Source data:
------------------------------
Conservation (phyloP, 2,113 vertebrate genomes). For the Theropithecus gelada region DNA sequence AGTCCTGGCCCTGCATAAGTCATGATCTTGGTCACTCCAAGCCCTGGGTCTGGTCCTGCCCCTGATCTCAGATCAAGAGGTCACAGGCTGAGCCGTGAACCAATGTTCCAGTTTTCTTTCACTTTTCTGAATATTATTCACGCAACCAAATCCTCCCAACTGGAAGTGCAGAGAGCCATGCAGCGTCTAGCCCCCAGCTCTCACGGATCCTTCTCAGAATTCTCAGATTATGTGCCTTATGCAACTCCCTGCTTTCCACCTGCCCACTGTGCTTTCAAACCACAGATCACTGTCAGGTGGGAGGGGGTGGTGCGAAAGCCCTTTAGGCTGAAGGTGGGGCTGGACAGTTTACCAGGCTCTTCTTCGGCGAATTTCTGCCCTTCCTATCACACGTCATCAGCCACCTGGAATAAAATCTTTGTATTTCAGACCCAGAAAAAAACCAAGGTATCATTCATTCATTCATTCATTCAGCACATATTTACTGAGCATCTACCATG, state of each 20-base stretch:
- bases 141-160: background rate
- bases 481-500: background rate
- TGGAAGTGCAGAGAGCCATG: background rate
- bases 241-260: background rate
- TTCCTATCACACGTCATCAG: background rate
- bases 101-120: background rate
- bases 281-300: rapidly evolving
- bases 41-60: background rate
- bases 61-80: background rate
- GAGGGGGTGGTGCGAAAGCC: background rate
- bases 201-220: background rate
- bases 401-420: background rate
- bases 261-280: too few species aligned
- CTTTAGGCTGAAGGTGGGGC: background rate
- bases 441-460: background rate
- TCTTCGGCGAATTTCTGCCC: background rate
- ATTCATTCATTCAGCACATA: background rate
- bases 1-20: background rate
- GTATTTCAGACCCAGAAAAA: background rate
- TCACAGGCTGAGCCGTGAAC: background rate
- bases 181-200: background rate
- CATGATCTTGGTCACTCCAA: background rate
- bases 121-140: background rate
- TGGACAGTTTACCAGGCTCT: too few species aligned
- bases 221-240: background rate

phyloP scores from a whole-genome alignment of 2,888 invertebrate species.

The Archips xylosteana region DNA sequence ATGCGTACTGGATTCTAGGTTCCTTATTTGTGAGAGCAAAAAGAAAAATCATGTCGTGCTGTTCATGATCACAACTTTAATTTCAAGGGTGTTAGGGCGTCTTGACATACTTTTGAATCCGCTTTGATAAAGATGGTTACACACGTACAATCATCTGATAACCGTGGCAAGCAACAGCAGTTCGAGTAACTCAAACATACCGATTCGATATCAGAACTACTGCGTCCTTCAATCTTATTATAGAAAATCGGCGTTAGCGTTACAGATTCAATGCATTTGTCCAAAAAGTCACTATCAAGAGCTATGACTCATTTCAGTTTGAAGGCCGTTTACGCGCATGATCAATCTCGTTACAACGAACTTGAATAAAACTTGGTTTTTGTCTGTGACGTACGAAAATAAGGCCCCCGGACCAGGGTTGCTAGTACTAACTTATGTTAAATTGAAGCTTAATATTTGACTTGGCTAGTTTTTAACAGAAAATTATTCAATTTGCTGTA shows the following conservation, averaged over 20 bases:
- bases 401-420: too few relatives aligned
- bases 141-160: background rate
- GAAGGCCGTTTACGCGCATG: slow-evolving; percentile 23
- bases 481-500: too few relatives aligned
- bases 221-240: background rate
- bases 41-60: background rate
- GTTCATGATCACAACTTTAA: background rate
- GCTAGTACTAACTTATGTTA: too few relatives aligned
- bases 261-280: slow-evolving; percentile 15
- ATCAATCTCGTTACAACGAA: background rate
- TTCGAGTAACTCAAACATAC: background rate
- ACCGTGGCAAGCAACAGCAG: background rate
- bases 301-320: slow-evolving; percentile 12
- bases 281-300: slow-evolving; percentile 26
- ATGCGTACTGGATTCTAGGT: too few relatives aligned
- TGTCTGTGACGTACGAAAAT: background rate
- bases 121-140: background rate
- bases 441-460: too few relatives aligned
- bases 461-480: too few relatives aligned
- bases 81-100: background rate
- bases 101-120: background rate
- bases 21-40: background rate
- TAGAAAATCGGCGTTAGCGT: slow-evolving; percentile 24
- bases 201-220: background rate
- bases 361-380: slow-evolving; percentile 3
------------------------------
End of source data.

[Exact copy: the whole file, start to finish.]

Conservation (phyloP, 2,113 vertebrate genomes). For the Theropithecus gelada region DNA sequence AGTCCTGGCCCTGCATAAGTCATGATCTTGGTCACTCCAAGCCCTGGGTCTGGTCCTGCCCCTGATCTCAGATCAAGAGGTCACAGGCTGAGCCGTGAACCAATGTTCCAGTTTTCTTTCACTTTTCTGAATATTATTCACGCAACCAAATCCTCCCAACTGGAAGTGCAGAGAGCCATGCAGCGTCTAGCCCCCAGCTCTCACGGATCCTTCTCAGAATTCTCAGATTATGTGCCTTATGCAACTCCCTGCTTTCCACCTGCCCACTGTGCTTTCAAACCACAGATCACTGTCAGGTGGGAGGGGGTGGTGCGAAAGCCCTTTAGGCTGAAGGTGGGGCTGGACAGTTTACCAGGCTCTTCTTCGGCGAATTTCTGCCCTTCCTATCACACGTCATCAGCCACCTGGAATAAAATCTTTGTATTTCAGACCCAGAAAAAAACCAAGGTATCATTCATTCATTCATTCATTCAGCACATATTTACTGAGCATCTACCATG, state of each 20-base stretch:
- bases 141-160: background rate
- bases 481-500: background rate
- TGGAAGTGCAGAGAGCCATG: background rate
- bases 241-260: background rate
- TTCCTATCACACGTCATCAG: background rate
- bases 101-120: background rate
- bases 281-300: rapidly evolving
- bases 41-60: background rate
- bases 61-80: background rate
- GAGGGGGTGGTGCGAAAGCC: background rate
- bases 201-220: background rate
- bases 401-420: background rate
- bases 261-280: too few species aligned
- CTTTAGGCTGAAGGTGGGGC: background rate
- bases 441-460: background rate
- TCTTCGGCGAATTTCTGCCC: background rate
- ATTCATTCATTCAGCACATA: background rate
- bases 1-20: background rate
- GTATTTCAGACCCAGAAAAA: background rate
- TCACAGGCTGAGCCGTGAAC: background rate
- bases 181-200: background rate
- CATGATCTTGGTCACTCCAA: background rate
- bases 121-140: background rate
- TGGACAGTTTACCAGGCTCT: too few species aligned
- bases 221-240: background rate

phyloP scores from a whole-genome alignment of 2,888 invertebrate species.

The Archips xylosteana region DNA sequence ATGCGTACTGGATTCTAGGTTCCTTATTTGTGAGAGCAAAAAGAAAAATCATGTCGTGCTGTTCATGATCACAACTTTAATTTCAAGGGTGTTAGGGCGTCTTGACATACTTTTGAATCCGCTTTGATAAAGATGGTTACACACGTACAATCATCTGATAACCGTGGCAAGCAACAGCAGTTCGAGTAACTCAAACATACCGATTCGATATCAGAACTACTGCGTCCTTCAATCTTATTATAGAAAATCGGCGTTAGCGTTACAGATTCAATGCATTTGTCCAAAAAGTCACTATCAAGAGCTATGACTCATTTCAGTTTGAAGGCCGTTTACGCGCATGATCAATCTCGTTACAACGAACTTGAATAAAACTTGGTTTTTGTCTGTGACGTACGAAAATAAGGCCCCCGGACCAGGGTTGCTAGTACTAACTTATGTTAAATTGAAGCTTAATATTTGACTTGGCTAGTTTTTAACAGAAAATTATTCAATTTGCTGTA shows the following conservation, averaged over 20 bases:
- bases 401-420: too few relatives aligned
- bases 141-160: background rate
- GAAGGCCGTTTACGCGCATG: slow-evolving; percentile 23
- bases 481-500: too few relatives aligned
- bases 221-240: background rate
- bases 41-60: background rate
- GTTCATGATCACAACTTTAA: background rate
- GCTAGTACTAACTTATGTTA: too few relatives aligned
- bases 261-280: slow-evolving; percentile 15
- ATCAATCTCGTTACAACGAA: background rate
- TTCGAGTAACTCAAACATAC: background rate
- ACCGTGGCAAGCAACAGCAG: background rate
- bases 301-320: slow-evolving; percentile 12
- bases 281-300: slow-evolving; percentile 26
- ATGCGTACTGGATTCTAGGT: too few relatives aligned
- TGTCTGTGACGTACGAAAAT: background rate
- bases 121-140: background rate
- bases 441-460: too few relatives aligned
- bases 461-480: too few relatives aligned
- bases 81-100: background rate
- bases 101-120: background rate
- bases 21-40: background rate
- TAGAAAATCGGCGTTAGCGT: slow-evolving; percentile 24
- bases 201-220: background rate
- bases 361-380: slow-evolving; percentile 3